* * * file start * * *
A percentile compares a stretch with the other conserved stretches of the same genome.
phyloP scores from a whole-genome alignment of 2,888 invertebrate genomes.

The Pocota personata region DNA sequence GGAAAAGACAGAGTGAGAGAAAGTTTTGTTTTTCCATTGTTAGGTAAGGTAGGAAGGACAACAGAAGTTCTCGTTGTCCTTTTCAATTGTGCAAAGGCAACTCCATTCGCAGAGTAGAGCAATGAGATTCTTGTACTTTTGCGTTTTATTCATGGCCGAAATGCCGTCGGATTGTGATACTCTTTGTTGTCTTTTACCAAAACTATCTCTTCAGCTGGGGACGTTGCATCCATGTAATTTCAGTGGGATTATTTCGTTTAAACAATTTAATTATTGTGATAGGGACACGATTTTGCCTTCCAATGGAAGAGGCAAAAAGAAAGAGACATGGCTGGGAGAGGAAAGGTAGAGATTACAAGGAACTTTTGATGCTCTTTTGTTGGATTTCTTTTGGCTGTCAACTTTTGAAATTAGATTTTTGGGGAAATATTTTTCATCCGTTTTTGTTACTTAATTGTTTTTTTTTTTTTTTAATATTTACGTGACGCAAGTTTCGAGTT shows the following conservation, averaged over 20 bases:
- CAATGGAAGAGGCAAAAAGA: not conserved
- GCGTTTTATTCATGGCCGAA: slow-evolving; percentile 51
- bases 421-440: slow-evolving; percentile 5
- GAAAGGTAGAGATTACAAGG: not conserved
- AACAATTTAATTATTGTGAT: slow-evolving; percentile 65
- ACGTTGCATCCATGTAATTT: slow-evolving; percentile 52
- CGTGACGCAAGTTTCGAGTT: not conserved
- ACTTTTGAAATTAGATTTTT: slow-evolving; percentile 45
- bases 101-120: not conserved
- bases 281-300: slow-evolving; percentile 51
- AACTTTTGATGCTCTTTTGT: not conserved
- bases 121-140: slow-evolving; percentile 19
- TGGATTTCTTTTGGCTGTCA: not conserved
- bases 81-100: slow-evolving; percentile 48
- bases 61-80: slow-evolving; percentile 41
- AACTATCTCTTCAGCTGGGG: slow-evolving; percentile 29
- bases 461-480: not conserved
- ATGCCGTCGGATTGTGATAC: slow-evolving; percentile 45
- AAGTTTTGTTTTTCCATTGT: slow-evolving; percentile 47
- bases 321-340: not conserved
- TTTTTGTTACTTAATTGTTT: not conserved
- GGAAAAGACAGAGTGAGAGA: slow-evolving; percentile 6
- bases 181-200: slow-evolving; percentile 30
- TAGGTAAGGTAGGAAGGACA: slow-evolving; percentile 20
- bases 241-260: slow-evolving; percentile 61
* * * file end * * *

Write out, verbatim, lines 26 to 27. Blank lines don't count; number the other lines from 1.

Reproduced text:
- bases 181-200: slow-evolving; percentile 30
- TAGGTAAGGTAGGAAGGACA: slow-evolving; percentile 20